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While not frequently discussed in the three Democratic debates (where health-insurance coverage took up more than an hour of national television time), some research organizations have written that a critical challenge to implementing a Medicare for All plan will be the economic transition for those employed by the private health-care and insurance industry.

Health-based companies comprise 16 out of 225 insurers in Iowa — small potatoes compared with Iowa’s looming life- and property-insurance businesses. Private health- and medical-insurance carriers employ 2,607 people in the state, according to data from the Bureau of Labor Statistics’ Quarterly Census of Employment and Wages database. The largest health insurer in Iowa is Wellmark Blue Cross Blue Shield.

“Remember, we’re not talking about your insurance agent downtown,” Iowa State University economics Associate Scientist Dave Swenson said of the jobs data. “We’re talking about insurance carriers, big companies that offer insurance plans.”

Without a detailed transition plan in place, it’s impossible to be completely certain what would happen to those jobs. For advocates of a single-payer, streamlined insurance system, reducing administrative bureaucracy in the insurance industry and health-care administration is core to their message of lowering overall costs for patients.

In other words, supporters of Medicare for All say that fewer employees doing administrative work means fewer costs for people seeking medical care, Swenson said.

“We’re eliminating jobs that don’t have anything to do with direct health-care provision,” Swenson said.

According to an analysis done on the 2017 Medicare for All Act by Political Economy Research Institute at the University of Massachusetts — Amherst, up to 65 percent of jobs in health-insurance administration nationwide would be eliminated, meaning the jobs wouldn’t exist in either the public or private sector.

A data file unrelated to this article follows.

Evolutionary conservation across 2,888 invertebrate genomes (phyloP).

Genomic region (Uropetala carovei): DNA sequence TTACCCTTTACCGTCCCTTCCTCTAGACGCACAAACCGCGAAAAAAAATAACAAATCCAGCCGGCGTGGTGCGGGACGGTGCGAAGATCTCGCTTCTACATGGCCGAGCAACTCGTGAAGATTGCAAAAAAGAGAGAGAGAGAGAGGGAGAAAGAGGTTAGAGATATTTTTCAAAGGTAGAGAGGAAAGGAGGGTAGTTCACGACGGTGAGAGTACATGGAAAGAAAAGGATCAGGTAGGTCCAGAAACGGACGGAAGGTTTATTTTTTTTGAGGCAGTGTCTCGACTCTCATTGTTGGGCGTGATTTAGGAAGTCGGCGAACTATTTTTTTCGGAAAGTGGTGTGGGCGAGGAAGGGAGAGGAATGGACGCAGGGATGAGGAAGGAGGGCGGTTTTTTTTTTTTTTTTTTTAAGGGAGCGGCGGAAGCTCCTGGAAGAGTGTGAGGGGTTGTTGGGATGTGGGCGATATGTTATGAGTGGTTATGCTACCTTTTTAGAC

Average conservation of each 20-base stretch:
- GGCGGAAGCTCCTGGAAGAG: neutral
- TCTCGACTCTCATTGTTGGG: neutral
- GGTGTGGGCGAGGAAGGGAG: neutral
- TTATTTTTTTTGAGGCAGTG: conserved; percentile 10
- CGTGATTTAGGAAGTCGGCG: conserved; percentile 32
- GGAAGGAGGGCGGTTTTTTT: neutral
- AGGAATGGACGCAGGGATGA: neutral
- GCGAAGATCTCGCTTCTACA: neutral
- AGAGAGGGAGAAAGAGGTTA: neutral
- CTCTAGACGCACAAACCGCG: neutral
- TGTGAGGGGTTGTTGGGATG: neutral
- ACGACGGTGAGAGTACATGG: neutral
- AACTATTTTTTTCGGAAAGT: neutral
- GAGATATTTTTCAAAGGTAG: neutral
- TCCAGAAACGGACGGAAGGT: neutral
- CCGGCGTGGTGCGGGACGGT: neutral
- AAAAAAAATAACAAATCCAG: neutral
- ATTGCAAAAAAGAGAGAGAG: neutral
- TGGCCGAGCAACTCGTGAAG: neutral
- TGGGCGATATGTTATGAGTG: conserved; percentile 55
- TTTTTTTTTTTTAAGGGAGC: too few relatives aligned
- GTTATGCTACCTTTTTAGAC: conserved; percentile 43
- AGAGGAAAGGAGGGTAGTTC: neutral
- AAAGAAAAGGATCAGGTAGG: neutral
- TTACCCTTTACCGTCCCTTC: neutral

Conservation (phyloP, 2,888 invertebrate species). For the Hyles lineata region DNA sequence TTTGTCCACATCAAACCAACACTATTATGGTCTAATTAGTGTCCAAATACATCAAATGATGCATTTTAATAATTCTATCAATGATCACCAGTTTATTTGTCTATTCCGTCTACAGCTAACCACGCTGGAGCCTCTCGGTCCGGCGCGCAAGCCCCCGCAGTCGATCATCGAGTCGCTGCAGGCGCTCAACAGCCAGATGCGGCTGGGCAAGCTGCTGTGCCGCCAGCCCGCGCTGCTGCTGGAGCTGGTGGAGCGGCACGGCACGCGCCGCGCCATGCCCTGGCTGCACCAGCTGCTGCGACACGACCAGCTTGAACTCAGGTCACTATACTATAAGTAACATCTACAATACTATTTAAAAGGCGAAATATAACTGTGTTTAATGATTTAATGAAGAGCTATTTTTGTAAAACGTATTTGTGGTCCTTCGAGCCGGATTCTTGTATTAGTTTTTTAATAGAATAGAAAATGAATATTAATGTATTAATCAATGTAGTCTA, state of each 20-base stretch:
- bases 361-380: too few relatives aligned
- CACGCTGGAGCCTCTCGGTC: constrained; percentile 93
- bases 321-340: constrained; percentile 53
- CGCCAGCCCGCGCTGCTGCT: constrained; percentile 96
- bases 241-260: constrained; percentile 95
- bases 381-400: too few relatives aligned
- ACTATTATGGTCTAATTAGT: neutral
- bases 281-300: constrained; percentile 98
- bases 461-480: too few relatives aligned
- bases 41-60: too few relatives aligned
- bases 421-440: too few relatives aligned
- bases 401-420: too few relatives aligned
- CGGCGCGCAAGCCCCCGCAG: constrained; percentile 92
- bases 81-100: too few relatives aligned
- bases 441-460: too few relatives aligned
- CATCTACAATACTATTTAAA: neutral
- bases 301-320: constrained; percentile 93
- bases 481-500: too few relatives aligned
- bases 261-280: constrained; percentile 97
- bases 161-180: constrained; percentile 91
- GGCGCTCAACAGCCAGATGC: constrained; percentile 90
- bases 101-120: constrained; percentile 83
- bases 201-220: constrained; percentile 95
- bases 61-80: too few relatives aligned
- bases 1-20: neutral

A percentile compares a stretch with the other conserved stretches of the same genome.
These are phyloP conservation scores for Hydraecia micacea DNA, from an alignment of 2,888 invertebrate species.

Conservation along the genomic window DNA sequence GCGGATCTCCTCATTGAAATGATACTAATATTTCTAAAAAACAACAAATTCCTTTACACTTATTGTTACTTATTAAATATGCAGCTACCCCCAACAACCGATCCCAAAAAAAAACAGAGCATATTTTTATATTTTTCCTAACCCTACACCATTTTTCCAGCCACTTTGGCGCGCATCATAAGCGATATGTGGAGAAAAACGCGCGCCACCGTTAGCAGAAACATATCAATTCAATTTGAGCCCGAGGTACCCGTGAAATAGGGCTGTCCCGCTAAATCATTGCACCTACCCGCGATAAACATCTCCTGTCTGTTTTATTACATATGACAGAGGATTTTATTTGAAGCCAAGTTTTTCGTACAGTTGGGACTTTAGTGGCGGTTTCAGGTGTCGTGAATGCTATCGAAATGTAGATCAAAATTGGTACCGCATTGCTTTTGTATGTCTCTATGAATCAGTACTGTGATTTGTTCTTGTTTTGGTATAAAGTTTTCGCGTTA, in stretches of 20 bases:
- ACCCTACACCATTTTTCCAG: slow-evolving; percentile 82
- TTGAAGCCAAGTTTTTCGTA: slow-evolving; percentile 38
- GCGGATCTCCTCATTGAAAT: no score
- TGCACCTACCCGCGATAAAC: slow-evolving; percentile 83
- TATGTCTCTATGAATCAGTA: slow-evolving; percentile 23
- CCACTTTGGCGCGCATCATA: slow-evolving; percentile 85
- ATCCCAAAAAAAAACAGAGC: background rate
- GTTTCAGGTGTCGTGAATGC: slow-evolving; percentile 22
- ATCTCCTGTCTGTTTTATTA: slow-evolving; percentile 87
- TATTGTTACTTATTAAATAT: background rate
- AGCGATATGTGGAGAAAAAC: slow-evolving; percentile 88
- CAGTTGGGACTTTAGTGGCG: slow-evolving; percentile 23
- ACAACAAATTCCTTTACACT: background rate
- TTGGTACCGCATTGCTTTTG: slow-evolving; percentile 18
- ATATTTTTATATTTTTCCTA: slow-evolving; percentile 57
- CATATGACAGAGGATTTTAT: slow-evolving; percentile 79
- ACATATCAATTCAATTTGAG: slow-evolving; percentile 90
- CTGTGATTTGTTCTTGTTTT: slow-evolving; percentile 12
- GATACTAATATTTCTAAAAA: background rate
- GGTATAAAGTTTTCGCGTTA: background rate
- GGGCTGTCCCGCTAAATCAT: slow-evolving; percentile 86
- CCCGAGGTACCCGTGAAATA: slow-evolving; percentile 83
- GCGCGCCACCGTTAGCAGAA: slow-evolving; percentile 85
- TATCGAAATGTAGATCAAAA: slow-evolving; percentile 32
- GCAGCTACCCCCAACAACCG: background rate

While the census doesn’t put out numbers of all administrative employees in the private-insurance industry, the institute used data from the 2017 U.S. Quarterly Census of Employment and Wages to estimate that the private health-insurance industry employs around 800,000 people nationwide. The nurses union Moss works with funded the study.

Some researchers have predicted a Medicare for All system would cause job losses in hospitals as well. A Navigant study that was funded by an anti-public-option group found that if 85 percent of Iowa’s health-insurance market moved from commercial, employer-based options to the public option, then 52 rural hospitals in Iowa would be at risk of closing.

During the Sept. 12 Democratic presidential-nomination debates, Sen. Elizabeth Warren, D-Mass., responded to a critique from Sen. Amy Klobuchar, D-Minn., to defend the cost-savings claim of independent Vermont Sen. Bernie Sanders’ Medicare for All plan.

“Doctors won’t have to hire people to fill out crazy forms,” Warren said. “They won’t have to spend time on the phone arguing with insurance companies. People who have sick family members won’t have to get into these battles.”